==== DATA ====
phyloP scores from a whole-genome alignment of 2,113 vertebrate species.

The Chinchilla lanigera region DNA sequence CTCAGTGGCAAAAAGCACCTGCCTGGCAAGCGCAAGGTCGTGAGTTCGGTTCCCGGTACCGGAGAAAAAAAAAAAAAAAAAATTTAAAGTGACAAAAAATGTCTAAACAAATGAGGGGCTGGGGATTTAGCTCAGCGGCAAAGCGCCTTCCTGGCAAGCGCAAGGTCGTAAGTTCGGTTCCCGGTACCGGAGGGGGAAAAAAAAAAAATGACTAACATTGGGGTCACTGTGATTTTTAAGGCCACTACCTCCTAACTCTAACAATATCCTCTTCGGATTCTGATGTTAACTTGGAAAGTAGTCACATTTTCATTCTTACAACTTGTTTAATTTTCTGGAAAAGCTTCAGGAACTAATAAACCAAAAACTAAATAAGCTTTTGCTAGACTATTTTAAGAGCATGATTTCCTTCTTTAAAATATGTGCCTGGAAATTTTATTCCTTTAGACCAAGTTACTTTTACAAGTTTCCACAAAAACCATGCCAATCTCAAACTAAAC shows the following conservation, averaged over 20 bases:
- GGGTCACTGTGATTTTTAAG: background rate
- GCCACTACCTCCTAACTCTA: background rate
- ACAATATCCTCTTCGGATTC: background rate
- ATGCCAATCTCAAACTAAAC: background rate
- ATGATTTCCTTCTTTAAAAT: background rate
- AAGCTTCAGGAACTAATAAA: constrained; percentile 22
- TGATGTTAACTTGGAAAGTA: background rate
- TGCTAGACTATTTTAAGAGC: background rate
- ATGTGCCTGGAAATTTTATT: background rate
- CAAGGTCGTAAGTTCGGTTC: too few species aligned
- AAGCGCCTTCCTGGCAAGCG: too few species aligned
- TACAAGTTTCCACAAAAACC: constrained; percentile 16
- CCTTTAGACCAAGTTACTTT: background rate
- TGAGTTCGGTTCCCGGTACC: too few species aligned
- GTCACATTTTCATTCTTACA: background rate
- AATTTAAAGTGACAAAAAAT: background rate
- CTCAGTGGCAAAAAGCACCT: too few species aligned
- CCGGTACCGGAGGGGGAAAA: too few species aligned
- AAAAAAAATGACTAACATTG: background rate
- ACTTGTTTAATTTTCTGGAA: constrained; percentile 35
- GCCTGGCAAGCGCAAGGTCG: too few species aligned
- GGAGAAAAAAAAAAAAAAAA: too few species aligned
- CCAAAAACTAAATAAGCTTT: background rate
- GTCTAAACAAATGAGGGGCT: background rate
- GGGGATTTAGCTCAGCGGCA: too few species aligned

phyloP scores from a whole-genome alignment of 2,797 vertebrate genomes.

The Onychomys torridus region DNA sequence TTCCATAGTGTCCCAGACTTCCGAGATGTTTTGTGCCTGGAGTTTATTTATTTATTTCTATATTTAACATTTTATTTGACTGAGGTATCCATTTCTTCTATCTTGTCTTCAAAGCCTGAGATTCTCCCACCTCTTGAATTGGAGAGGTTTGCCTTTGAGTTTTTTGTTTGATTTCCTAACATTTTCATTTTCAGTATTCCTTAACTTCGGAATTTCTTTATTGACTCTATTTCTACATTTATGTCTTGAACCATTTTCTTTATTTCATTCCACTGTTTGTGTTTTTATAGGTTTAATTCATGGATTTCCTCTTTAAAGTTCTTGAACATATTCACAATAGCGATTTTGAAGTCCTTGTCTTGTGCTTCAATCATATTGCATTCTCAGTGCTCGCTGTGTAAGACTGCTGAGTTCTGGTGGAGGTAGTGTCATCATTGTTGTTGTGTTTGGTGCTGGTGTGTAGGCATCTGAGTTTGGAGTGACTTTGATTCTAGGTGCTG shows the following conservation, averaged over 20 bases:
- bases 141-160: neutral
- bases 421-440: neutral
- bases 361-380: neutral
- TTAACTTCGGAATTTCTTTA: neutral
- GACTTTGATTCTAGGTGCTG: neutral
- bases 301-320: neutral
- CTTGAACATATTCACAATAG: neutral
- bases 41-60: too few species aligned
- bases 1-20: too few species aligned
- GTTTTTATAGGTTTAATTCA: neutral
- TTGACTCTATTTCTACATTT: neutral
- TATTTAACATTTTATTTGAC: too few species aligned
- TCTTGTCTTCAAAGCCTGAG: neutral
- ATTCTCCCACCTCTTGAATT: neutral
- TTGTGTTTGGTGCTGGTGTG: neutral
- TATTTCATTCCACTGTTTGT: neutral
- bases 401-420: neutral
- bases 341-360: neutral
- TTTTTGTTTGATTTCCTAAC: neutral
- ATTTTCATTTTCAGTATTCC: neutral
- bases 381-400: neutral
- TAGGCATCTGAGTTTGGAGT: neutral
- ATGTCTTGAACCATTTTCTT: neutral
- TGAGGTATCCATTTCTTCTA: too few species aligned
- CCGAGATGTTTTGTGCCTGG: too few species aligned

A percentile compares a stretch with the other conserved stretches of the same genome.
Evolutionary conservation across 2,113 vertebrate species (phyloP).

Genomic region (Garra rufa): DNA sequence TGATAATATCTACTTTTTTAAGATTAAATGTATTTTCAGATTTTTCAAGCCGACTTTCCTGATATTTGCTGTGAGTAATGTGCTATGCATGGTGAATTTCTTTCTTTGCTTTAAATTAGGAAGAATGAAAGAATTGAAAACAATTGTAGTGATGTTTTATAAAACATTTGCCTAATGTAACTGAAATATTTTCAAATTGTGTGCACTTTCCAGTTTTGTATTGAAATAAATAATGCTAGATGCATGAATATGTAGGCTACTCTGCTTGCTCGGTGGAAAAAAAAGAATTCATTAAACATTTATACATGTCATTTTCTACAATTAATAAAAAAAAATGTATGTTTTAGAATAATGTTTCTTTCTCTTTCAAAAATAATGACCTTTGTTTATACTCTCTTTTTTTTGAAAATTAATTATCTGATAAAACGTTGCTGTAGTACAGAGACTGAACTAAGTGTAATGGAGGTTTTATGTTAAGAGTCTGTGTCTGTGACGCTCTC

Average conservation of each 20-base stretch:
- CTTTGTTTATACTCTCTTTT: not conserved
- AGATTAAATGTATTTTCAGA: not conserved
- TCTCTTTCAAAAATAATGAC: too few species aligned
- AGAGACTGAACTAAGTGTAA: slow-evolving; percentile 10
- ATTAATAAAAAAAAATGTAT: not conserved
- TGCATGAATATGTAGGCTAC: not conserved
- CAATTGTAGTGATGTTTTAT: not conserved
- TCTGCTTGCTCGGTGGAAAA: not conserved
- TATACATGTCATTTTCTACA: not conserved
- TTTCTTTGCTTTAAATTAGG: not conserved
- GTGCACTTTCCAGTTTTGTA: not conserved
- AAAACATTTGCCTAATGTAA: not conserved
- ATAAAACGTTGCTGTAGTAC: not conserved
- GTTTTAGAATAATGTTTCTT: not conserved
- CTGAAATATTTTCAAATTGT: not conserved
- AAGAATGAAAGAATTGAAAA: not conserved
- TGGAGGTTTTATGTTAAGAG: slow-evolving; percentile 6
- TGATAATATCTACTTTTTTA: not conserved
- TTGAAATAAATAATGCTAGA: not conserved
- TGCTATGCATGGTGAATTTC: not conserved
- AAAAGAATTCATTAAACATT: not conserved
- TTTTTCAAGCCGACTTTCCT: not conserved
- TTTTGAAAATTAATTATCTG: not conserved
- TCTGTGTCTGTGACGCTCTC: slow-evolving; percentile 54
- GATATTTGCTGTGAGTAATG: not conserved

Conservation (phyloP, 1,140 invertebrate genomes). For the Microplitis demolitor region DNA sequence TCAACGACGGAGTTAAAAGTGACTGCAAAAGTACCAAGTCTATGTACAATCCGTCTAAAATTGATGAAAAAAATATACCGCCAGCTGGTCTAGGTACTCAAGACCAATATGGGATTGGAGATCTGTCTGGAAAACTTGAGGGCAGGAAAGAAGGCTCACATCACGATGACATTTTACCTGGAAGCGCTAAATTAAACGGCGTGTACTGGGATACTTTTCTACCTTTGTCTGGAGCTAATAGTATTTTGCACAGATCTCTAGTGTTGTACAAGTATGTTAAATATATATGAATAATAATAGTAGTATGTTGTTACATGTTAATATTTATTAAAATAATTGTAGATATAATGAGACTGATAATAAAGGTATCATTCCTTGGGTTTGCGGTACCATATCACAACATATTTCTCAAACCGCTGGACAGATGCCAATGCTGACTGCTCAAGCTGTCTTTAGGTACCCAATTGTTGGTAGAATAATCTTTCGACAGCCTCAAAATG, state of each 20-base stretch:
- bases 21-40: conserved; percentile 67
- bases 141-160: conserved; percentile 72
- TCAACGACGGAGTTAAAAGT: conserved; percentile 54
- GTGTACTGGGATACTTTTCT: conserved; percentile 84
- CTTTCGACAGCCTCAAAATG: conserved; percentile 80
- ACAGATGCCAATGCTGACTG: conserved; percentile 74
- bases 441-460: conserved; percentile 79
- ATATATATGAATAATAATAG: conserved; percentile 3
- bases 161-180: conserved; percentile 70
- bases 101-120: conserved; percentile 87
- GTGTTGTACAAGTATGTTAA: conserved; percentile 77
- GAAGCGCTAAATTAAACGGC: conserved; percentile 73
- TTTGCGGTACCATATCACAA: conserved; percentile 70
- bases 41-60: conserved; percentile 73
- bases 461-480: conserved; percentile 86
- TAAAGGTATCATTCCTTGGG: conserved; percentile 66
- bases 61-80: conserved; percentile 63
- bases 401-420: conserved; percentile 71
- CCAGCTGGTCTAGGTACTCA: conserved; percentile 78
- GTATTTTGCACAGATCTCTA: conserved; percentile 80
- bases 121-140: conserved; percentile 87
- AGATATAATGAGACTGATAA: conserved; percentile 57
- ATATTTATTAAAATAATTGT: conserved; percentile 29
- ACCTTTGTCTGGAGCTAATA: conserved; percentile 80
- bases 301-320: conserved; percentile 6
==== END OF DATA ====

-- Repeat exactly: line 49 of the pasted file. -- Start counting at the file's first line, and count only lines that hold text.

- ATTTTCATTTTCAGTATTCC: neutral